Of all the well known graphic designer’s of a certain hype, I find a lot of them are living off their reputation more so than the work that’s out there. One of the few that I respect and have been a fan for quite a while and doesn’t fit that categorization for me is Paula Scher. Her book Make it Bigger is in my top five books a designer should read and I’ve always learned something worth remembering from the videos and interviews with her. She’s also one of the few designer’s that if I met I might be a bit nervous about. So when Josh Berta who is part of the Piscatello Design Centre which organizes FIT’s Visiting Artist Program mentioned to me that Paula was speaking, I marked it in my calendar. Now that I’ve heard her in person I would have been pretty disappointed if I had missed it.
The line was long to get in, and once the doors opened it was mayhem. I’ve actually never seen a mad rush like that for a design talk before. But it was all good, everyone in the audience seemed to be fans whether they were students or people like me. She broke her talk up into two parts, work before Pentagram and work at Pentagram. She started with a story of getting lost as a child trying to find her house because they all looked the same—if all the houses looked the same, were all the people inside the same too? It seemed like a good foundation to react against Modernist design that she’s talked about disliking.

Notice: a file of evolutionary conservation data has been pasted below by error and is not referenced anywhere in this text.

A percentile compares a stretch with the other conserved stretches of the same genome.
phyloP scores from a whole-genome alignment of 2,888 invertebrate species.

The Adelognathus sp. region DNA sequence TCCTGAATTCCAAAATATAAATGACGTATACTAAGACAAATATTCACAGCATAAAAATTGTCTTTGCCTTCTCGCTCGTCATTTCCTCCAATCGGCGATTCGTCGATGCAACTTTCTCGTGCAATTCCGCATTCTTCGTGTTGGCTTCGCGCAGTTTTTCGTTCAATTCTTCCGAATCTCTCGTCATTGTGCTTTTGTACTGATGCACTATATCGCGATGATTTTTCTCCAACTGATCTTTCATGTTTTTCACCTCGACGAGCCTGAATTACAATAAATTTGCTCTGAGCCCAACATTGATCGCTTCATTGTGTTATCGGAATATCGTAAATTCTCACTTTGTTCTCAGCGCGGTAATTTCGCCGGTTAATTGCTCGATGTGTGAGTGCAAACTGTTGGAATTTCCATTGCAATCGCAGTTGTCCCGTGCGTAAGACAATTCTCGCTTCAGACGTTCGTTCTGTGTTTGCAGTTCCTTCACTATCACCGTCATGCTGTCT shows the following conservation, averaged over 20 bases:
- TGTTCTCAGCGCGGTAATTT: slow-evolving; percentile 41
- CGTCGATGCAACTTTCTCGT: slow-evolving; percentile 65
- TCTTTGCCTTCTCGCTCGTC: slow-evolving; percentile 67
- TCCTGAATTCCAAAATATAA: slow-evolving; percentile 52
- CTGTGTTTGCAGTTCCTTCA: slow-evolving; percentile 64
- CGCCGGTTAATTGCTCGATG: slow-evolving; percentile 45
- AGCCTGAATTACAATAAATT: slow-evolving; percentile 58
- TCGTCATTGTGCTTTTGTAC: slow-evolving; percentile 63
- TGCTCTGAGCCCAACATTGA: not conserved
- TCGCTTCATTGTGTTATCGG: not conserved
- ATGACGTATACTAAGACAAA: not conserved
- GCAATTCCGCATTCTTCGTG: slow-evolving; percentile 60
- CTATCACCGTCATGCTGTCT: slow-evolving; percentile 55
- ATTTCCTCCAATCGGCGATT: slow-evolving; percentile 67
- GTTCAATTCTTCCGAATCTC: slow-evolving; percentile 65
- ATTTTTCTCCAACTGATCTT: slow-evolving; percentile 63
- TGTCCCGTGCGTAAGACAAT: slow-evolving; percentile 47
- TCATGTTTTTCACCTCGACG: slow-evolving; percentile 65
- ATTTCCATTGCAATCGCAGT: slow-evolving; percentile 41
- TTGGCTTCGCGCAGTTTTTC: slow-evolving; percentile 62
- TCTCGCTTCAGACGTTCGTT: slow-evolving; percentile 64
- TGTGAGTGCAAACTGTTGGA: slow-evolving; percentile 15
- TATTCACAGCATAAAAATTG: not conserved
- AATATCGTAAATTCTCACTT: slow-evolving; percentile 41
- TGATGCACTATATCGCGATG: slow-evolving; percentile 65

But like any Libra, they’re always trying to stay in balance. I know this as I’m a Libra myself, but we the audience also found out last night that her birthday is today because a cake was brought out before her talk. For all the free = exercise = play, there’s her corporate identity work that balances the play. Prefacing the Citi work, she described identity design as being more than just placing the logo on the corner of an envelope. But as this audio clip that I recorded last night shows (you might need to turn the sound really up), there’s a lot of selling to get it up the chain. On the flip side there’s her giant map paintings. When she exhibited a series at Maya Stendhal Gallery last year, I visited twice, something that I don’t recall ever doing before for an art exhibition. Again here’s a brief audio clip of her explaining why she does the maps.
Another beef that I have with a lot of know it all designer’s is their attitude towards other people’s work. It’s as though by criticizing the work they’re somehow above it. Paula who’s work is replicated a lot talked not so much about that but the pragmatic nature of corporate design life. If the right people aren’t aren’t allowed to make the right choices, the design isn’t going to work. If you contrast that understanding to others that speak as though they know everything, her attitude was refreshing. She also briefly talked how each recession was brought on with technological advancements, and that this current situation is no different. That was both settling and unsettling for me.
But of all the quotes she spoke, my favourite had to be her talking about some of her environmental typography. “I actually had an A fall off a building. The top of the A is sharp. This stuff is really dangerous…”